Taxing Faxing, Part 13

| London, England, UK | Right | October 3, 2014

Customer: “Did you get the order I faxed you over?  I haven’t heard back from you.”

Me: “Yes, I did get it and tried to fax you a pro forma back, but it kept ringing out.”

Customer: “Yeah, I always unplug the fax machine after I send a fax.”

It’s All Peachy

, | St. Paul, MN, USA | Right | October 3, 2014

(I work as a sales associate at a large chain bath product store that caters mostly to women. I am stationed at the front of the store, greeting customers and handing out shopping bags. A huge, tough-looking man walks into the store and looks around awkwardly. He looks like a motorcycle gang member from a movie: tattoos, leather, and a bandanna.)

Me: “Hi! Welcome to [Store]. I’m [Name]. Can I help you find anything today?”

Customer: *shifts uncomfortably* “Yeah, I need lotion and shower gel.”

(I knew he felt as out of place as he looked so rather than just pointing, I walk him over to the largest display of bath products.)

Me: “Are you shopping for someone special?”

Customer: “Yeah. Me.”

(He was pointedly not making eye contact with me so I allowed myself a split-second look of shock.)

Customer: *mutters* “My girlfriend likes it when I smell like a peach.”

(Needless to say, I walked around the entire store with him. I even introduced him to some new fruity fragrances!)

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Gunning For That Sale

| USA | Right | October 2, 2014

(I have been working with this customer for a little over an hour and a half. He picks out his rifle, ammo, cleaning kit, scope – the whole nine yards. I am excited because we get commission on what we sell. We finally get to the point where we fill out paperwork, background check, etc.)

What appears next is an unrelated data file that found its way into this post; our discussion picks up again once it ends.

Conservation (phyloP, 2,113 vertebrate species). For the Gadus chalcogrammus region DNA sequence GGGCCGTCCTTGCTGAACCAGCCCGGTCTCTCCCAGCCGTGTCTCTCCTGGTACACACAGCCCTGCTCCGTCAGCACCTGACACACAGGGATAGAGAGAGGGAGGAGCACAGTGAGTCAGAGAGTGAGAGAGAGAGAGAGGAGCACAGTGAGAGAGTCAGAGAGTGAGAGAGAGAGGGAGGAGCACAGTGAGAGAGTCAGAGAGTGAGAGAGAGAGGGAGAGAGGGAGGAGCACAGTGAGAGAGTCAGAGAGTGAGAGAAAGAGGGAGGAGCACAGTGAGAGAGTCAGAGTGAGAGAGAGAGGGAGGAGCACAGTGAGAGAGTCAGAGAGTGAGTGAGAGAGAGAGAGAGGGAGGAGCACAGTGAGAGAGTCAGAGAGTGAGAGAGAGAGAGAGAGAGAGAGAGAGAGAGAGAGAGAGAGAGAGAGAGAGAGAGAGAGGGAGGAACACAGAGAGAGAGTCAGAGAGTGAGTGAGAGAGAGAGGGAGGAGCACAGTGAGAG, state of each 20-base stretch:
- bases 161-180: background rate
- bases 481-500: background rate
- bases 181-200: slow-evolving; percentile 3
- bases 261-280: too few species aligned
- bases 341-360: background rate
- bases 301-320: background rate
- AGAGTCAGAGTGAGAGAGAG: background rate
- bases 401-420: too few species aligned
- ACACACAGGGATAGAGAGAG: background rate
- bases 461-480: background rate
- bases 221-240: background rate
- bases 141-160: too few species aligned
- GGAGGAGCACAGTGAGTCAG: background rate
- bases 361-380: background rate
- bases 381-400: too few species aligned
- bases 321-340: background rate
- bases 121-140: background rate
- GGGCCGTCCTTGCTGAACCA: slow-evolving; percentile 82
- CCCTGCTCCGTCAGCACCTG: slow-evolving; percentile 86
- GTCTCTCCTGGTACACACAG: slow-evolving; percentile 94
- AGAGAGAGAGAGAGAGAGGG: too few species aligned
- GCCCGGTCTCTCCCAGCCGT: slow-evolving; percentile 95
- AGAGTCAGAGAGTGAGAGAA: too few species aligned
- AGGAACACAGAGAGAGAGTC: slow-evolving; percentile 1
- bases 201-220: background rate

Me: “Okay, sir. Now that we have everything ready, if you can, please let me see your ID so we can get the paperwork started?”

Customer: “No, I don’t need to do paperwork.”

Me: *thinking he’s joking, I laugh*

(Awkward silence.)

Customer: “So… are you gonna ring me up?”

Me: “You need to fill out the paperwork so I can perform a background check first.”

Customer: “Look, I’m a police officer. I don’t need to do the paperwork.”

Me: “Uh, yes, you do. Everyone needs to do paperwork for a firearm purchase, even the president.”

Customer: “I don’t give a s*** about the president. Now, are you going to sell me the rifle or not?”

Me: “Are you going to fill out the paperwork?”

Customer: “Nope. *turns and leaves*

Me: *screams internally*

(He came back the next day trying to buy the same rifle but with another employee. I told him the story from the day before. He told the customer to leave. Never saw him again.)

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This Job Is Just Impossible

| Minneapolis, MN, USA | Working | October 2, 2014

(At this store we wear headsets to communicate with each other since it is a big store. This conversation takes place over the headsets as Coworker #1 is following around a suspected shoplifter to make sure they don’t take anything.)

Coworker #1: “I feel like I’m in Mission Impossible, being all sneaky like this.”

Coworker #2: *starts humming ‘Mission Impossible’ theme song*

Coworker #3: “Now you just need to do a duck and roll behind a rack.”

Manager: “I will give someone $20 if they do a duck and roll on the sales floor right now.”